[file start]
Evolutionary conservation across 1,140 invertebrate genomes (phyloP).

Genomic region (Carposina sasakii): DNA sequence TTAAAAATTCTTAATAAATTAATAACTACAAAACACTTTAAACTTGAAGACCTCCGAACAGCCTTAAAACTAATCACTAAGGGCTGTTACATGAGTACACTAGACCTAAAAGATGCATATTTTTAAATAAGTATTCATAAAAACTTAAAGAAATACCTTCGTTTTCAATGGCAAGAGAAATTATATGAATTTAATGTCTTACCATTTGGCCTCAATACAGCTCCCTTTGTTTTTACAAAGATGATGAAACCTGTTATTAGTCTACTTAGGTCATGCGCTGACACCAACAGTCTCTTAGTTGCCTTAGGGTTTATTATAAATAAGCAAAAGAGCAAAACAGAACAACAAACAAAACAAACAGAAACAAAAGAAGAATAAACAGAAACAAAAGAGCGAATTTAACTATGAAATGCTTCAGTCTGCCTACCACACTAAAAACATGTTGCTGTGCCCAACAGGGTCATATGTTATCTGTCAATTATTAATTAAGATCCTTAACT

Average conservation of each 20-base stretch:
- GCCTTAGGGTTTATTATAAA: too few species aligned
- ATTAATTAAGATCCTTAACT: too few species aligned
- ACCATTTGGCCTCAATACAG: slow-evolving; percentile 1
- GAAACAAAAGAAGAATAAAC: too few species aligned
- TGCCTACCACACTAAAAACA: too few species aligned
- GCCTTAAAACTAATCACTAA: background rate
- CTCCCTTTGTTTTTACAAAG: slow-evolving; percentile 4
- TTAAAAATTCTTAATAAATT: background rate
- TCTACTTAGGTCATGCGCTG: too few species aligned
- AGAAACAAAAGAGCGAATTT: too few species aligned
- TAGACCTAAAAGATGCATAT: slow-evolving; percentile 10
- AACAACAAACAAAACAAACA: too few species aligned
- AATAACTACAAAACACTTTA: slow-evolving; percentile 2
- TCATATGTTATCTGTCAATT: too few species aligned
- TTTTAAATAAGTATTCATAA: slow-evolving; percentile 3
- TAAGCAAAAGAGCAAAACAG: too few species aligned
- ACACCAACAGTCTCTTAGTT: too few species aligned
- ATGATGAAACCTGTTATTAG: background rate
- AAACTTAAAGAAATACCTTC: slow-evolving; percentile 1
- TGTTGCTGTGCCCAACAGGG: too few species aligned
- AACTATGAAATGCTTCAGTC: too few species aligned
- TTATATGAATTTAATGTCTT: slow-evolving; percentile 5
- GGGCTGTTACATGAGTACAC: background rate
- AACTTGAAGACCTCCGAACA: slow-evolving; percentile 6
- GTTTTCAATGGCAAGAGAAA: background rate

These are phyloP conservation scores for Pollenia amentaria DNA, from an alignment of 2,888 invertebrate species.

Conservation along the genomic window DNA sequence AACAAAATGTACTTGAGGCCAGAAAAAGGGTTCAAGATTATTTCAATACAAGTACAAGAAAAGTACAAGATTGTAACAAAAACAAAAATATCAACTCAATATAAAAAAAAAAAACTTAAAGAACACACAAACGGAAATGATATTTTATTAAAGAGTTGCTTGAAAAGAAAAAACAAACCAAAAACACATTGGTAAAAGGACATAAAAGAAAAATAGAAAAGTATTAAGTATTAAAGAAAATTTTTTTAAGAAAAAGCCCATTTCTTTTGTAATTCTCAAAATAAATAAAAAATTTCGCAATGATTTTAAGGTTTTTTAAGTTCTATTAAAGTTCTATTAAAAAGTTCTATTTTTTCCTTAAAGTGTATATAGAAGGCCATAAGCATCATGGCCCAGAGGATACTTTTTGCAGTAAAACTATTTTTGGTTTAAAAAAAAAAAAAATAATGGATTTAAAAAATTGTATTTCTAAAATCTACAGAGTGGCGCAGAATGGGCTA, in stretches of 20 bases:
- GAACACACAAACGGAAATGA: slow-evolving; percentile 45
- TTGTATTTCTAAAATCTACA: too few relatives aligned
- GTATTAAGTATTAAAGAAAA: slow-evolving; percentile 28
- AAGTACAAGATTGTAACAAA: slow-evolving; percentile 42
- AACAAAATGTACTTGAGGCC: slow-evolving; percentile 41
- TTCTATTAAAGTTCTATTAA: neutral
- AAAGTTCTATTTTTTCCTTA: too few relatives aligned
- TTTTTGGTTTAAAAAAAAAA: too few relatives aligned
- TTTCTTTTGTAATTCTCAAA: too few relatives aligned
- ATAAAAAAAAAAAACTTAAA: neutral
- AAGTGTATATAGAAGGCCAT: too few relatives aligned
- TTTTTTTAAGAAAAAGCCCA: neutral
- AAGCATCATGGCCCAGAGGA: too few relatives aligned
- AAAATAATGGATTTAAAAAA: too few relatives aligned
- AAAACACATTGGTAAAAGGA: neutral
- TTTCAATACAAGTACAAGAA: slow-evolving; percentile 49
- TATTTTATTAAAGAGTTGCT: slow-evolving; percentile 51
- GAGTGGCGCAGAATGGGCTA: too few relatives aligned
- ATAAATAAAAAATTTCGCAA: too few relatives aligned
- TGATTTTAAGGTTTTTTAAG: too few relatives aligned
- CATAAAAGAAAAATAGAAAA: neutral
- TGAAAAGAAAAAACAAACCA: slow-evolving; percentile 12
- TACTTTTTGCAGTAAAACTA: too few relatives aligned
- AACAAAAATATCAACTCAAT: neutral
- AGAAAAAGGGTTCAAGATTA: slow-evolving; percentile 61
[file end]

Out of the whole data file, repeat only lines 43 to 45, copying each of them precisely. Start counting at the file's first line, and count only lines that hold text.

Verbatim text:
- AAGCATCATGGCCCAGAGGA: too few relatives aligned
- AAAATAATGGATTTAAAAAA: too few relatives aligned
- AAAACACATTGGTAAAAGGA: neutral